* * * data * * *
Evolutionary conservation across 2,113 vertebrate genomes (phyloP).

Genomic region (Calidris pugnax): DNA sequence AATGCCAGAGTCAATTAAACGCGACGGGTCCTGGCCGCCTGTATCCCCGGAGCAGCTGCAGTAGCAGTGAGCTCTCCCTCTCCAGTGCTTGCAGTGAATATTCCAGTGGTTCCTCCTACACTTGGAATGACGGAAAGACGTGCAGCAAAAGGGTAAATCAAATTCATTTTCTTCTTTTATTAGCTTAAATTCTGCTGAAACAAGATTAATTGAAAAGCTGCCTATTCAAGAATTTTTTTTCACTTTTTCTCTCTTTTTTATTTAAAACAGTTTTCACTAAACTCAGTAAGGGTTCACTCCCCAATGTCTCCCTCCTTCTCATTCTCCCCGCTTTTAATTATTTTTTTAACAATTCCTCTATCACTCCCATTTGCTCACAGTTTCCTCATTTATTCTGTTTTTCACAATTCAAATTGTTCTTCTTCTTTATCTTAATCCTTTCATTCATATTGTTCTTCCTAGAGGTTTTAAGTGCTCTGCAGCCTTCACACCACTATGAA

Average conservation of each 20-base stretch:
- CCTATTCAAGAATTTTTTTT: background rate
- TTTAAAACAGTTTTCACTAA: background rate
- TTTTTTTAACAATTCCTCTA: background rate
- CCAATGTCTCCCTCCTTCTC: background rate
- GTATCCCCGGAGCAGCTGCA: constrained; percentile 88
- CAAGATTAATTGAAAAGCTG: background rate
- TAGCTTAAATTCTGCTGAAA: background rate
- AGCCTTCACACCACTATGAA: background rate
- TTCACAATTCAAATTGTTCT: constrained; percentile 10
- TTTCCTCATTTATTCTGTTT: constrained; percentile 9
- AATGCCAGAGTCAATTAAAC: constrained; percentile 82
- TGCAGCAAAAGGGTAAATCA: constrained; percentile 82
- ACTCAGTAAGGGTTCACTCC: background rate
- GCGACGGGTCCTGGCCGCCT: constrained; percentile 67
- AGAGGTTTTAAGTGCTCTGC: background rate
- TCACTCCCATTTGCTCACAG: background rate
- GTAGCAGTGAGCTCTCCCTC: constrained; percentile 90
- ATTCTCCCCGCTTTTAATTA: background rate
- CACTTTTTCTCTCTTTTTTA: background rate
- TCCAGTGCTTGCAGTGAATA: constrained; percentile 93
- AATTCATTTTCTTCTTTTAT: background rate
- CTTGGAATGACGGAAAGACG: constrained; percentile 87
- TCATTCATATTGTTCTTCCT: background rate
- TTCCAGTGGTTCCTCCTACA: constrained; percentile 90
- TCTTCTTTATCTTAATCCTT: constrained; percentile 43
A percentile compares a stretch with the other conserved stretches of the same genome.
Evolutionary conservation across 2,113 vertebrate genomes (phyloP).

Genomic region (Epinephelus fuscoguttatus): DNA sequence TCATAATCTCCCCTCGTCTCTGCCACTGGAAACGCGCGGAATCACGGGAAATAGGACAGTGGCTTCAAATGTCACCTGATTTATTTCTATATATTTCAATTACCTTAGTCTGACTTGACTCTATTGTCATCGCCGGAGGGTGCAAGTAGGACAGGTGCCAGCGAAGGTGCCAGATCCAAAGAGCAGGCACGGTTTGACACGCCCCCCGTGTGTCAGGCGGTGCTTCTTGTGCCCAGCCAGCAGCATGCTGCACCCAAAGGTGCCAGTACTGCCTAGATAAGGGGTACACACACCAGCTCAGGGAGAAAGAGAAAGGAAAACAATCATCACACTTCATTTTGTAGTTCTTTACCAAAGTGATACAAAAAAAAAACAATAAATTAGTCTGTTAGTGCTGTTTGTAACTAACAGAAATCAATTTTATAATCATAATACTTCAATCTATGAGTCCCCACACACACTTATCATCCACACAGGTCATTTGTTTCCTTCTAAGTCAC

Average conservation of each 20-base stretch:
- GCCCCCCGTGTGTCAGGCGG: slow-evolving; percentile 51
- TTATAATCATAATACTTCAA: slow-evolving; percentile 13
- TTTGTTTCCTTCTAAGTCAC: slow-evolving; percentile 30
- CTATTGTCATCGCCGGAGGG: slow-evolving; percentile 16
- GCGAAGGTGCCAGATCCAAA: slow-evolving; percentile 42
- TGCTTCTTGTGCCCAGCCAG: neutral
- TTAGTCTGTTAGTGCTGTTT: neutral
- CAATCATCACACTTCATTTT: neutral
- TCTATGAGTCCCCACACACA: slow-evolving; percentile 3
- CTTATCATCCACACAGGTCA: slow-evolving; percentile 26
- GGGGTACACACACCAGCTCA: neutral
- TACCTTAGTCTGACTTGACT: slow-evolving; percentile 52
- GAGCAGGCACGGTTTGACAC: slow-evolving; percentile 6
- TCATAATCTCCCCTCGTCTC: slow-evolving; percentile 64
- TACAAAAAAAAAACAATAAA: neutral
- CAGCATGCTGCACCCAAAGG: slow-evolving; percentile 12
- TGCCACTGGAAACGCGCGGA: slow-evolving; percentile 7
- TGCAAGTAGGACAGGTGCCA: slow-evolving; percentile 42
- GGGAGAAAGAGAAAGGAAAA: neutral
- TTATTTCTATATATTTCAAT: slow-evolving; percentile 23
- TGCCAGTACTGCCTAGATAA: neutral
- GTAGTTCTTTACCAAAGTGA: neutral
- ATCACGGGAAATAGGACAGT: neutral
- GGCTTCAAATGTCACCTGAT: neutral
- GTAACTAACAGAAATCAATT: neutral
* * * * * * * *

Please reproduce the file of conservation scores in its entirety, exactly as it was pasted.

Evolutionary conservation across 2,113 vertebrate genomes (phyloP).

Genomic region (Calidris pugnax): DNA sequence AATGCCAGAGTCAATTAAACGCGACGGGTCCTGGCCGCCTGTATCCCCGGAGCAGCTGCAGTAGCAGTGAGCTCTCCCTCTCCAGTGCTTGCAGTGAATATTCCAGTGGTTCCTCCTACACTTGGAATGACGGAAAGACGTGCAGCAAAAGGGTAAATCAAATTCATTTTCTTCTTTTATTAGCTTAAATTCTGCTGAAACAAGATTAATTGAAAAGCTGCCTATTCAAGAATTTTTTTTCACTTTTTCTCTCTTTTTTATTTAAAACAGTTTTCACTAAACTCAGTAAGGGTTCACTCCCCAATGTCTCCCTCCTTCTCATTCTCCCCGCTTTTAATTATTTTTTTAACAATTCCTCTATCACTCCCATTTGCTCACAGTTTCCTCATTTATTCTGTTTTTCACAATTCAAATTGTTCTTCTTCTTTATCTTAATCCTTTCATTCATATTGTTCTTCCTAGAGGTTTTAAGTGCTCTGCAGCCTTCACACCACTATGAA

Average conservation of each 20-base stretch:
- CCTATTCAAGAATTTTTTTT: background rate
- TTTAAAACAGTTTTCACTAA: background rate
- TTTTTTTAACAATTCCTCTA: background rate
- CCAATGTCTCCCTCCTTCTC: background rate
- GTATCCCCGGAGCAGCTGCA: constrained; percentile 88
- CAAGATTAATTGAAAAGCTG: background rate
- TAGCTTAAATTCTGCTGAAA: background rate
- AGCCTTCACACCACTATGAA: background rate
- TTCACAATTCAAATTGTTCT: constrained; percentile 10
- TTTCCTCATTTATTCTGTTT: constrained; percentile 9
- AATGCCAGAGTCAATTAAAC: constrained; percentile 82
- TGCAGCAAAAGGGTAAATCA: constrained; percentile 82
- ACTCAGTAAGGGTTCACTCC: background rate
- GCGACGGGTCCTGGCCGCCT: constrained; percentile 67
- AGAGGTTTTAAGTGCTCTGC: background rate
- TCACTCCCATTTGCTCACAG: background rate
- GTAGCAGTGAGCTCTCCCTC: constrained; percentile 90
- ATTCTCCCCGCTTTTAATTA: background rate
- CACTTTTTCTCTCTTTTTTA: background rate
- TCCAGTGCTTGCAGTGAATA: constrained; percentile 93
- AATTCATTTTCTTCTTTTAT: background rate
- CTTGGAATGACGGAAAGACG: constrained; percentile 87
- TCATTCATATTGTTCTTCCT: background rate
- TTCCAGTGGTTCCTCCTACA: constrained; percentile 90
- TCTTCTTTATCTTAATCCTT: constrained; percentile 43
A percentile compares a stretch with the other conserved stretches of the same genome.
Evolutionary conservation across 2,113 vertebrate genomes (phyloP).

Genomic region (Epinephelus fuscoguttatus): DNA sequence TCATAATCTCCCCTCGTCTCTGCCACTGGAAACGCGCGGAATCACGGGAAATAGGACAGTGGCTTCAAATGTCACCTGATTTATTTCTATATATTTCAATTACCTTAGTCTGACTTGACTCTATTGTCATCGCCGGAGGGTGCAAGTAGGACAGGTGCCAGCGAAGGTGCCAGATCCAAAGAGCAGGCACGGTTTGACACGCCCCCCGTGTGTCAGGCGGTGCTTCTTGTGCCCAGCCAGCAGCATGCTGCACCCAAAGGTGCCAGTACTGCCTAGATAAGGGGTACACACACCAGCTCAGGGAGAAAGAGAAAGGAAAACAATCATCACACTTCATTTTGTAGTTCTTTACCAAAGTGATACAAAAAAAAAACAATAAATTAGTCTGTTAGTGCTGTTTGTAACTAACAGAAATCAATTTTATAATCATAATACTTCAATCTATGAGTCCCCACACACACTTATCATCCACACAGGTCATTTGTTTCCTTCTAAGTCAC

Average conservation of each 20-base stretch:
- GCCCCCCGTGTGTCAGGCGG: slow-evolving; percentile 51
- TTATAATCATAATACTTCAA: slow-evolving; percentile 13
- TTTGTTTCCTTCTAAGTCAC: slow-evolving; percentile 30
- CTATTGTCATCGCCGGAGGG: slow-evolving; percentile 16
- GCGAAGGTGCCAGATCCAAA: slow-evolving; percentile 42
- TGCTTCTTGTGCCCAGCCAG: neutral
- TTAGTCTGTTAGTGCTGTTT: neutral
- CAATCATCACACTTCATTTT: neutral
- TCTATGAGTCCCCACACACA: slow-evolving; percentile 3
- CTTATCATCCACACAGGTCA: slow-evolving; percentile 26
- GGGGTACACACACCAGCTCA: neutral
- TACCTTAGTCTGACTTGACT: slow-evolving; percentile 52
- GAGCAGGCACGGTTTGACAC: slow-evolving; percentile 6
- TCATAATCTCCCCTCGTCTC: slow-evolving; percentile 64
- TACAAAAAAAAAACAATAAA: neutral
- CAGCATGCTGCACCCAAAGG: slow-evolving; percentile 12
- TGCCACTGGAAACGCGCGGA: slow-evolving; percentile 7
- TGCAAGTAGGACAGGTGCCA: slow-evolving; percentile 42
- GGGAGAAAGAGAAAGGAAAA: neutral
- TTATTTCTATATATTTCAAT: slow-evolving; percentile 23
- TGCCAGTACTGCCTAGATAA: neutral
- GTAGTTCTTTACCAAAGTGA: neutral
- ATCACGGGAAATAGGACAGT: neutral
- GGCTTCAAATGTCACCTGAT: neutral
- GTAACTAACAGAAATCAATT: neutral